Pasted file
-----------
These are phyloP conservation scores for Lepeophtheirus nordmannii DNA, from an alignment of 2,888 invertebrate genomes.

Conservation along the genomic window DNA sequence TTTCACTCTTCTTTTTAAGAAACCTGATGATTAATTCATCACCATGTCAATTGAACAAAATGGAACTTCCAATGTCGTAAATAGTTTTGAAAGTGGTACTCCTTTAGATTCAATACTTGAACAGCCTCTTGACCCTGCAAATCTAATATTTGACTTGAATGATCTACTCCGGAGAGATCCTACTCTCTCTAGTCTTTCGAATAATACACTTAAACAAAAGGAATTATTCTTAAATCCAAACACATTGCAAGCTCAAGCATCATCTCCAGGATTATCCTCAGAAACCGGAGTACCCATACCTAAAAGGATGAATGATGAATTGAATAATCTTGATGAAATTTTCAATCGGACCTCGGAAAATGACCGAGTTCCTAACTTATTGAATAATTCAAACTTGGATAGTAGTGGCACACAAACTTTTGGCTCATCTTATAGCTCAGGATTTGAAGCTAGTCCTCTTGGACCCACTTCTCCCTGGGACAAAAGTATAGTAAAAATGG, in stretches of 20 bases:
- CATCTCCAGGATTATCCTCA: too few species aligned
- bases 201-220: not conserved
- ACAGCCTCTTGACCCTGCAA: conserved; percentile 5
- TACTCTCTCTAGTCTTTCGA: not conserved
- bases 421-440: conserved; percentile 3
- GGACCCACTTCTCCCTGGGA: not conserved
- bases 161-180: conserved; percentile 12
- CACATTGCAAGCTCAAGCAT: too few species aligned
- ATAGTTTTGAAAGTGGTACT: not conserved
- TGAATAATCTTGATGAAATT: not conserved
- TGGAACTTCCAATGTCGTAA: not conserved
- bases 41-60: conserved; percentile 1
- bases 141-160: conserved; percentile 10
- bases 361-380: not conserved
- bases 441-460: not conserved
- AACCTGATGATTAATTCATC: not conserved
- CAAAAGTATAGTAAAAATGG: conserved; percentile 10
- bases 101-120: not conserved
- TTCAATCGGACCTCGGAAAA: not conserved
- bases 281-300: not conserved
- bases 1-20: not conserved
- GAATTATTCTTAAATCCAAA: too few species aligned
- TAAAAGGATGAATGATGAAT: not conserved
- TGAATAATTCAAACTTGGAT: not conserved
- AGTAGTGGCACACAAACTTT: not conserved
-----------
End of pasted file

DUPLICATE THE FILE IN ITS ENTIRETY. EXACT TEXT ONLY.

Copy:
These are phyloP conservation scores for Lepeophtheirus nordmannii DNA, from an alignment of 2,888 invertebrate genomes.

Conservation along the genomic window DNA sequence TTTCACTCTTCTTTTTAAGAAACCTGATGATTAATTCATCACCATGTCAATTGAACAAAATGGAACTTCCAATGTCGTAAATAGTTTTGAAAGTGGTACTCCTTTAGATTCAATACTTGAACAGCCTCTTGACCCTGCAAATCTAATATTTGACTTGAATGATCTACTCCGGAGAGATCCTACTCTCTCTAGTCTTTCGAATAATACACTTAAACAAAAGGAATTATTCTTAAATCCAAACACATTGCAAGCTCAAGCATCATCTCCAGGATTATCCTCAGAAACCGGAGTACCCATACCTAAAAGGATGAATGATGAATTGAATAATCTTGATGAAATTTTCAATCGGACCTCGGAAAATGACCGAGTTCCTAACTTATTGAATAATTCAAACTTGGATAGTAGTGGCACACAAACTTTTGGCTCATCTTATAGCTCAGGATTTGAAGCTAGTCCTCTTGGACCCACTTCTCCCTGGGACAAAAGTATAGTAAAAATGG, in stretches of 20 bases:
- CATCTCCAGGATTATCCTCA: too few species aligned
- bases 201-220: not conserved
- ACAGCCTCTTGACCCTGCAA: conserved; percentile 5
- TACTCTCTCTAGTCTTTCGA: not conserved
- bases 421-440: conserved; percentile 3
- GGACCCACTTCTCCCTGGGA: not conserved
- bases 161-180: conserved; percentile 12
- CACATTGCAAGCTCAAGCAT: too few species aligned
- ATAGTTTTGAAAGTGGTACT: not conserved
- TGAATAATCTTGATGAAATT: not conserved
- TGGAACTTCCAATGTCGTAA: not conserved
- bases 41-60: conserved; percentile 1
- bases 141-160: conserved; percentile 10
- bases 361-380: not conserved
- bases 441-460: not conserved
- AACCTGATGATTAATTCATC: not conserved
- CAAAAGTATAGTAAAAATGG: conserved; percentile 10
- bases 101-120: not conserved
- TTCAATCGGACCTCGGAAAA: not conserved
- bases 281-300: not conserved
- bases 1-20: not conserved
- GAATTATTCTTAAATCCAAA: too few species aligned
- TAAAAGGATGAATGATGAAT: not conserved
- TGAATAATTCAAACTTGGAT: not conserved
- AGTAGTGGCACACAAACTTT: not conserved